Art & Design Magazine

Painting on Rigid Supports

By Ingrid Christensen

Painting on rigid supports

18 x24" oil on birch

Painting on rigid supports

detail 1

Painting on rigid supports

detail 2

Finally, after years of trying and failing miserably, I've figured out how to paint on panels.  This is big news in my studio!
Smooth, rigid supports like wood and metal have defeated me in the past because I struggled to work in an alla prima fashion on them.  Getting past that first, scruffy, scratchy layer was a trial as my hog bristle brushes tended to remove more paint than they deposited.  I also found it hard to make the large variety of edges that I could on oil primed linen. 
Things I tried in order to make wood work for me:
- adding alkyd mediums to the paint (often too smelly and/or toxic and/or slippery)
- switching to soft or synthetic brushes (changed the consistency and amount of paint in each stroke)
- and thickening and drying the paint slightly by squeezing it out onto cardboard overnight (helpful, but too thick and dry for first layers).
I'd almost decided to give up on the idea of rigid supports, but, since my oil primed linen comes to me from US suppliers, and the exchange rate for our Canadian dollar is abysmal, I was motivated to give it another go recently.
This time, it's working, and it comes down to changing the one thing I didn't try in the past: the way that I work.  Over time, I've become a slower, more patient painter - willing to let layers dry between painting sessions - and that change in working method has, finally, allowed me to enjoy working on smooth supports.  In fact, I've discovered that there are more possible textural effects available to me on wood than there are on fabric.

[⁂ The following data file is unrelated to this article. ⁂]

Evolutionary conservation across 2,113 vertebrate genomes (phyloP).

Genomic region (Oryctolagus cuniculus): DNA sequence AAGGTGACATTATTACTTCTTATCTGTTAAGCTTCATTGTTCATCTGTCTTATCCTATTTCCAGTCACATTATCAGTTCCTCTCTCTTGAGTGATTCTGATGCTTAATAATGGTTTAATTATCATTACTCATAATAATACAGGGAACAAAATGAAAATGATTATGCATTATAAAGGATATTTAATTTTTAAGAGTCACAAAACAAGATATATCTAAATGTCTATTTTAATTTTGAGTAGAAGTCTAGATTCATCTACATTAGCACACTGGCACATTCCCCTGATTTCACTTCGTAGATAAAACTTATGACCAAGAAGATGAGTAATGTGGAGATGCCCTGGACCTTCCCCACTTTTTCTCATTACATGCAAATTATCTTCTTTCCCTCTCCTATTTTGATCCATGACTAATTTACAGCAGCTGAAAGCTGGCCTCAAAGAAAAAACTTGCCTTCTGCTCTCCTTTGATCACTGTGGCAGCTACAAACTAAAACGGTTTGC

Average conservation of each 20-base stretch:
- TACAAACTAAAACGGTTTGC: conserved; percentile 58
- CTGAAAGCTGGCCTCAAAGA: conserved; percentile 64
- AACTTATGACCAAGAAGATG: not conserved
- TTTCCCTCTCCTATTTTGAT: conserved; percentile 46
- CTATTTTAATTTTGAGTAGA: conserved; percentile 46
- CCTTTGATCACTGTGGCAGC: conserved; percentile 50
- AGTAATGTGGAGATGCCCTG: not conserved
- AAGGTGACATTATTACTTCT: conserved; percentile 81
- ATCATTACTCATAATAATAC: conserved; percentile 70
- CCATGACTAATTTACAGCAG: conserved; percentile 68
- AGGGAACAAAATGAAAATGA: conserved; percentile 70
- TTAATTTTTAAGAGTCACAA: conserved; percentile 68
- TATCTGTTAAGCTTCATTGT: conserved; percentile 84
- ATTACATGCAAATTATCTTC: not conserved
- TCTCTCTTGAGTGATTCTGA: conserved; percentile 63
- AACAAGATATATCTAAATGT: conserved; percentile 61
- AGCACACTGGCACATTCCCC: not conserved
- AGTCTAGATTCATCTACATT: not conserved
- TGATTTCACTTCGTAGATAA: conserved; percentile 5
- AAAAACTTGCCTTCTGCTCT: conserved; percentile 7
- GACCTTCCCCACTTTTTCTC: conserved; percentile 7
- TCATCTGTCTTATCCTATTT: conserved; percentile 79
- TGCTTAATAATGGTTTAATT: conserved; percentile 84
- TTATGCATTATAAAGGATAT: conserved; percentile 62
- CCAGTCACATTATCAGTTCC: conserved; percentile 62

The images above show the complex textural surface of "Pike", done in many layers, and using my usual medium of 50/50 oil and OMS in the first layer, and then either straight paint, or paint with a bit of linseed oil.  Because I use OMS sparingly and only in the first layer, and I don't clean my brushes during the working day, this limits the amount of toxic fumes in my studio (and odourless mineral spirits are toxic despite the name).  The rigid surface means that I can pile on the paint without the worry of future cracking that is a drawback of flexible supports. 
I've learned to never say never when it comes to painting, and I'm glad that I persevered in this. 
Happy painting!

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